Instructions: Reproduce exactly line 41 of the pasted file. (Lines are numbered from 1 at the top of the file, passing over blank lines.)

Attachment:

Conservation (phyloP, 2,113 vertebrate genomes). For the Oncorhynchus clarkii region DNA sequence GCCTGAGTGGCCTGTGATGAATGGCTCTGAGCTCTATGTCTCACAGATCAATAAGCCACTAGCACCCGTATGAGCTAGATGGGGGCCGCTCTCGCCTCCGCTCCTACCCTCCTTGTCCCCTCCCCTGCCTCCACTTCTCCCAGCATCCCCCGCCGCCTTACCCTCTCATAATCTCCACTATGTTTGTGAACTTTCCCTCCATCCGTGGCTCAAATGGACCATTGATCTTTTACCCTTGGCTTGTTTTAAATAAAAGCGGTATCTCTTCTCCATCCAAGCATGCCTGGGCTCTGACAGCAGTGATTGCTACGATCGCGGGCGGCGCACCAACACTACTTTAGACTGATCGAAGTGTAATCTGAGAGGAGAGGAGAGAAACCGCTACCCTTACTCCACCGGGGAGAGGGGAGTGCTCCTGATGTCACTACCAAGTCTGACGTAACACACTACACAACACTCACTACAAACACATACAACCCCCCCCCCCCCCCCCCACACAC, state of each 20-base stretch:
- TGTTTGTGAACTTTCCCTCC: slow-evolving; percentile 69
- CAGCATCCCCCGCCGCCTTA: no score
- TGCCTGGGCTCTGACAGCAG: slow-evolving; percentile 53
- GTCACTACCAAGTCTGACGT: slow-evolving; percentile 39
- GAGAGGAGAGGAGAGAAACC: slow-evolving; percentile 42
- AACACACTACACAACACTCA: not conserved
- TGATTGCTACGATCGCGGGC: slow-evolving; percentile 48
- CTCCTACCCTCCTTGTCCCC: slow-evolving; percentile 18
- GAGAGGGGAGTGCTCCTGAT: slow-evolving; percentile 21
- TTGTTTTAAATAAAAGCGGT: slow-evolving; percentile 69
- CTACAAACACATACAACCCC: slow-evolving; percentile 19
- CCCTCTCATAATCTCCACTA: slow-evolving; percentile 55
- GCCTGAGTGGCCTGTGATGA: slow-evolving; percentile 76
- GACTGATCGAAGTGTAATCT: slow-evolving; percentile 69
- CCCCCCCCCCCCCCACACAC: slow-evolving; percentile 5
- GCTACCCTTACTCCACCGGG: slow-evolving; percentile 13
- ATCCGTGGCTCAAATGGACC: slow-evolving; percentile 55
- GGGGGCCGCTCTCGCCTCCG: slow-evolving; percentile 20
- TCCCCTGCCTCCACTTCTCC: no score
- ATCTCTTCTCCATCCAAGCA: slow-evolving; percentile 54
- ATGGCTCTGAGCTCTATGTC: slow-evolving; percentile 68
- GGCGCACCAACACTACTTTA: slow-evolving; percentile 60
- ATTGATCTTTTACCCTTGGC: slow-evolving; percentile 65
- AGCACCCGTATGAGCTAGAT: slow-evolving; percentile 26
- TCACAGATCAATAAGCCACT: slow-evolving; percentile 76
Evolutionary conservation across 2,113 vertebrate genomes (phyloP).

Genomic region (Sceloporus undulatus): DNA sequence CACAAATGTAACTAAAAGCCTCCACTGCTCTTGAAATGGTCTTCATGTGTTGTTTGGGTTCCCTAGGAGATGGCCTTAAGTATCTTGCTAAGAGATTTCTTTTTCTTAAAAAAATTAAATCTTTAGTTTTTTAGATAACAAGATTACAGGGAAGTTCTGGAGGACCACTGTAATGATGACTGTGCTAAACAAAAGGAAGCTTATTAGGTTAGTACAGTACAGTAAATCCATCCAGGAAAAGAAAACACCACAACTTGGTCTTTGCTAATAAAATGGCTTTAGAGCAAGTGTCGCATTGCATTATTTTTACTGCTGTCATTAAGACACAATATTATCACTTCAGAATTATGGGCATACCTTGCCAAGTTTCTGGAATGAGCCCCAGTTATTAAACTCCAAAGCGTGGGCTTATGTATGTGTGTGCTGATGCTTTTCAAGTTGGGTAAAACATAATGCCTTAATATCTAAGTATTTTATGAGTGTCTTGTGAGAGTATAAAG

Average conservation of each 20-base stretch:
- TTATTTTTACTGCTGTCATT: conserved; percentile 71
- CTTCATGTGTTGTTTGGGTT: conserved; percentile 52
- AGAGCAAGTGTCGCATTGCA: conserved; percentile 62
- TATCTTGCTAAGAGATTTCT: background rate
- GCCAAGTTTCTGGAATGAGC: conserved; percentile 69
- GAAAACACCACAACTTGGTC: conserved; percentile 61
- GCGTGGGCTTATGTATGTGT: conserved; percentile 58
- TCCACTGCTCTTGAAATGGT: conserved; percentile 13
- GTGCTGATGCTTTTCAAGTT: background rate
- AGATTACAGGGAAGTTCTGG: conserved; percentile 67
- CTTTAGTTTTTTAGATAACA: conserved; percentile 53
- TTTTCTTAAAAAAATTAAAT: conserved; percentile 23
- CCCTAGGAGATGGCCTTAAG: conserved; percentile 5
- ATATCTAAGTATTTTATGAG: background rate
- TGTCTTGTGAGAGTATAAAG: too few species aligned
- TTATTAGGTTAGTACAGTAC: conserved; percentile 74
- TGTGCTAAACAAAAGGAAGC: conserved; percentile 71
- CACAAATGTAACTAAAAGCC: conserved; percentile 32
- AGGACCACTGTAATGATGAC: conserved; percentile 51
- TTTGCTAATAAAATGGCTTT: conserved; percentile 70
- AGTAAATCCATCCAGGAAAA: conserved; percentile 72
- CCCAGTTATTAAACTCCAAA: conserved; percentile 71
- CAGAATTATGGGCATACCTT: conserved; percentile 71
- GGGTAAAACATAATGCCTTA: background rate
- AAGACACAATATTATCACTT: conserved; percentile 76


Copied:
- TTTTCTTAAAAAAATTAAAT: conserved; percentile 23